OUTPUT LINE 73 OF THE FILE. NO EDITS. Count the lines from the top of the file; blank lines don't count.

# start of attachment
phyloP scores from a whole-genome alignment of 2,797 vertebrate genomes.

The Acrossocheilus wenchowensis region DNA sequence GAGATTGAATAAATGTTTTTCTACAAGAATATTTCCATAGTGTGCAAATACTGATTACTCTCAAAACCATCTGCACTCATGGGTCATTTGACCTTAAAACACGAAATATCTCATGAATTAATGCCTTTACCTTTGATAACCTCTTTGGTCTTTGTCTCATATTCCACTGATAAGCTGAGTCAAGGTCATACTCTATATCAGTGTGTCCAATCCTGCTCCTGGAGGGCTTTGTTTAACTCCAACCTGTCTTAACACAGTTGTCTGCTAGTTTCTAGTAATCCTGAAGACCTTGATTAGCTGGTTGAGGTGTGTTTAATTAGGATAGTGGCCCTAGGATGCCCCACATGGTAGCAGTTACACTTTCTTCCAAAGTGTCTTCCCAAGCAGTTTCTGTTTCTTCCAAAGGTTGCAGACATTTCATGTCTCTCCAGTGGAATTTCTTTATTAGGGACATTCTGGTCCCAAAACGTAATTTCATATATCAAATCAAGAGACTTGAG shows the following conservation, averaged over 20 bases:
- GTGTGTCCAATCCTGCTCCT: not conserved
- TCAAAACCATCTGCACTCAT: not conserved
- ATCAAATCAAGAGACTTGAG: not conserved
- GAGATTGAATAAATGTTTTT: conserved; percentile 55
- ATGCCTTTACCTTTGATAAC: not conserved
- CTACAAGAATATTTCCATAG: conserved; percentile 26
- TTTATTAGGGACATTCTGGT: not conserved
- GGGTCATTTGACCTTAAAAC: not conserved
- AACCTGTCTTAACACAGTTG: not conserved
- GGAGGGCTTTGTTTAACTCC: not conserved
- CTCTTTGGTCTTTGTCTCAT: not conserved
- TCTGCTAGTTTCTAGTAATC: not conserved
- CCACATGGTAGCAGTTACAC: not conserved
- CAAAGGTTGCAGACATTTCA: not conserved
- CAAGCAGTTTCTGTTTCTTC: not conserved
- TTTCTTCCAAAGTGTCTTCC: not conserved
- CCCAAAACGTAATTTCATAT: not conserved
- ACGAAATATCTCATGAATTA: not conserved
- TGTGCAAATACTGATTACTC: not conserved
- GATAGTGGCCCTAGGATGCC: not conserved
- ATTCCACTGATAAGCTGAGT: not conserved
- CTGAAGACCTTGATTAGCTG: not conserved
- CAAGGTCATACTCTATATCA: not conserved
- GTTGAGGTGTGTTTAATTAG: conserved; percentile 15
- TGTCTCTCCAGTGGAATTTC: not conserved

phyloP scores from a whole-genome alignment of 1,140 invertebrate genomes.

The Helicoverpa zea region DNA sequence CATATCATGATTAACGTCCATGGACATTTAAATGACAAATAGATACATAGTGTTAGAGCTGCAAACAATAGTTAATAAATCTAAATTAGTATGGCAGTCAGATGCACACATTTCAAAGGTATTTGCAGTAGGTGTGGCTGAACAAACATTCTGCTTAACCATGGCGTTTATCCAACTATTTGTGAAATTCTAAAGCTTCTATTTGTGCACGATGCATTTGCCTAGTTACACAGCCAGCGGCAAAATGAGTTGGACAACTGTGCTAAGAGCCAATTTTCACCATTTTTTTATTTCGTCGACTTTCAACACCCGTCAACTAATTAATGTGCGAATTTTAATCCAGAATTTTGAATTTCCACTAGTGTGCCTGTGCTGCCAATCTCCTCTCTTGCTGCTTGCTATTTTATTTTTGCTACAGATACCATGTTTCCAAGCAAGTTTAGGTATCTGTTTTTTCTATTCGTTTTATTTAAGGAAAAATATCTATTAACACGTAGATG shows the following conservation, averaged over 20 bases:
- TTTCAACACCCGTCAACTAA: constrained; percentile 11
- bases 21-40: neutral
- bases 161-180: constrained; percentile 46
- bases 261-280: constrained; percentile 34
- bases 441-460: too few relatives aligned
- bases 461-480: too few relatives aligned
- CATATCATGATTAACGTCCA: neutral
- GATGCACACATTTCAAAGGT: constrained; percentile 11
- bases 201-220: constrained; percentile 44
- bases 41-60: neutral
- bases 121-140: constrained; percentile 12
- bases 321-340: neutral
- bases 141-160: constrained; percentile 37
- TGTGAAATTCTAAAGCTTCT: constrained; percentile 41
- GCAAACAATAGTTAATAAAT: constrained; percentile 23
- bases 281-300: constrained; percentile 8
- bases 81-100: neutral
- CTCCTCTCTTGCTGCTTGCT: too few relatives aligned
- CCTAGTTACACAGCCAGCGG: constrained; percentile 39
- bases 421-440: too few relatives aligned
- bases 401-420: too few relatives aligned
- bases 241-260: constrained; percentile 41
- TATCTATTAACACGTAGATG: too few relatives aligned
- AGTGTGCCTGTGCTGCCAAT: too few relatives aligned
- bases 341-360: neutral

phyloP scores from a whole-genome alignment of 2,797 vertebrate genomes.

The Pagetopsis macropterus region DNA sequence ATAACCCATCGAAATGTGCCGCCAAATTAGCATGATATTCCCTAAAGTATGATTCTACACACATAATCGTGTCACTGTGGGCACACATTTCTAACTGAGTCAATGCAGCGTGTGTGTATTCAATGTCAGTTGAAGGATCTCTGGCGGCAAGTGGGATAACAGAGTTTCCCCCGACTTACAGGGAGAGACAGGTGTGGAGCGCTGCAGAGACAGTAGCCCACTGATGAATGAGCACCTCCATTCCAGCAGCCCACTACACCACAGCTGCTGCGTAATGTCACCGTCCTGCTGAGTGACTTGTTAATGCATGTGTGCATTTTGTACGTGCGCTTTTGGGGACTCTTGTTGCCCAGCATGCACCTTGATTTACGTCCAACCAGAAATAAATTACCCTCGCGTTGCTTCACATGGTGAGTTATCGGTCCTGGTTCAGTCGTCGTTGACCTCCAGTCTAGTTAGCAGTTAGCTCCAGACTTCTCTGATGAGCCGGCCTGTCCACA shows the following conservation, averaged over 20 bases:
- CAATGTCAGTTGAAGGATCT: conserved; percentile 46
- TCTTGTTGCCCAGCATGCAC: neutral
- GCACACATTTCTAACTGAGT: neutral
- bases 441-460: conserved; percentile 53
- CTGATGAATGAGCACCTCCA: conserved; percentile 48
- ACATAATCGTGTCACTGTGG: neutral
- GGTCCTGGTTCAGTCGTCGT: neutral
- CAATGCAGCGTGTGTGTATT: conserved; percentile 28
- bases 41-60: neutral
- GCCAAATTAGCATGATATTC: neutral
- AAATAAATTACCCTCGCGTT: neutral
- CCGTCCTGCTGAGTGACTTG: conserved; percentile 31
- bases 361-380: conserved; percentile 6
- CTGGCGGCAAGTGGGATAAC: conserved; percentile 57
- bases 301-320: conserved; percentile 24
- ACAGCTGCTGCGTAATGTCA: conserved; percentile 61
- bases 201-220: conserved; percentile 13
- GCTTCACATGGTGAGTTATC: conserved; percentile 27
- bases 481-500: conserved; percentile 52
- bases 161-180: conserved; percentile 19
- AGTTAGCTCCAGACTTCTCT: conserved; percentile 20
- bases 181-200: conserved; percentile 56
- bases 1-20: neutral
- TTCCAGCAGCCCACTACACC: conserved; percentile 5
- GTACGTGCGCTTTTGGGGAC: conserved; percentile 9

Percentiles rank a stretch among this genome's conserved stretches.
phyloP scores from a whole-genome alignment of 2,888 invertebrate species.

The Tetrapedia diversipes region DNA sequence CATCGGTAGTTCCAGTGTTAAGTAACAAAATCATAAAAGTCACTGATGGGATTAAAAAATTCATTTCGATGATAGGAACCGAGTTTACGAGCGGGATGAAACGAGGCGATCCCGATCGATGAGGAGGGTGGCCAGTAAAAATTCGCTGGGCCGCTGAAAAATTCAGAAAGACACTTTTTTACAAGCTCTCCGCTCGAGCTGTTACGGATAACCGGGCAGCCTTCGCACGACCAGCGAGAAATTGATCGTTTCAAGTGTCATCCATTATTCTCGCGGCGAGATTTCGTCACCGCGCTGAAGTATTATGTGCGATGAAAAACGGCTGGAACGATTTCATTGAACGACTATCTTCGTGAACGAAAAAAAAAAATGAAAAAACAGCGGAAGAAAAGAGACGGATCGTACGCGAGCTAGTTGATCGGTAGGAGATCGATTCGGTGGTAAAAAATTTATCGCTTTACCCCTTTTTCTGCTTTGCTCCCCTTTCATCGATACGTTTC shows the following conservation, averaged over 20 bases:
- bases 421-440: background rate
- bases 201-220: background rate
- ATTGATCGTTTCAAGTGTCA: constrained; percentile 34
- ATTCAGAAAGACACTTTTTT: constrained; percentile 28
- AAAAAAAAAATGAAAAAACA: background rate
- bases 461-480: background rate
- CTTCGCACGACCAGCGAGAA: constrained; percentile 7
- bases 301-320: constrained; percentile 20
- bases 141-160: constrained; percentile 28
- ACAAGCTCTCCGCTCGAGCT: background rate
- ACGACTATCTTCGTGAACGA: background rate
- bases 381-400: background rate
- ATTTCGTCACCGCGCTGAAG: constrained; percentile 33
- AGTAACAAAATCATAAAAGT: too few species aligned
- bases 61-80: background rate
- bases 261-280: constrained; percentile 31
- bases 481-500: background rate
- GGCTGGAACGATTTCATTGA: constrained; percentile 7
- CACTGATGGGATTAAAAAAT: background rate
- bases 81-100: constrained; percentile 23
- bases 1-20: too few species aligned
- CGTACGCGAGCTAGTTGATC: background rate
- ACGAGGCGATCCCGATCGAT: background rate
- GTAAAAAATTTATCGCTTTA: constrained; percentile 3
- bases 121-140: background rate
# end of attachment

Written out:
- bases 201-220: conserved; percentile 13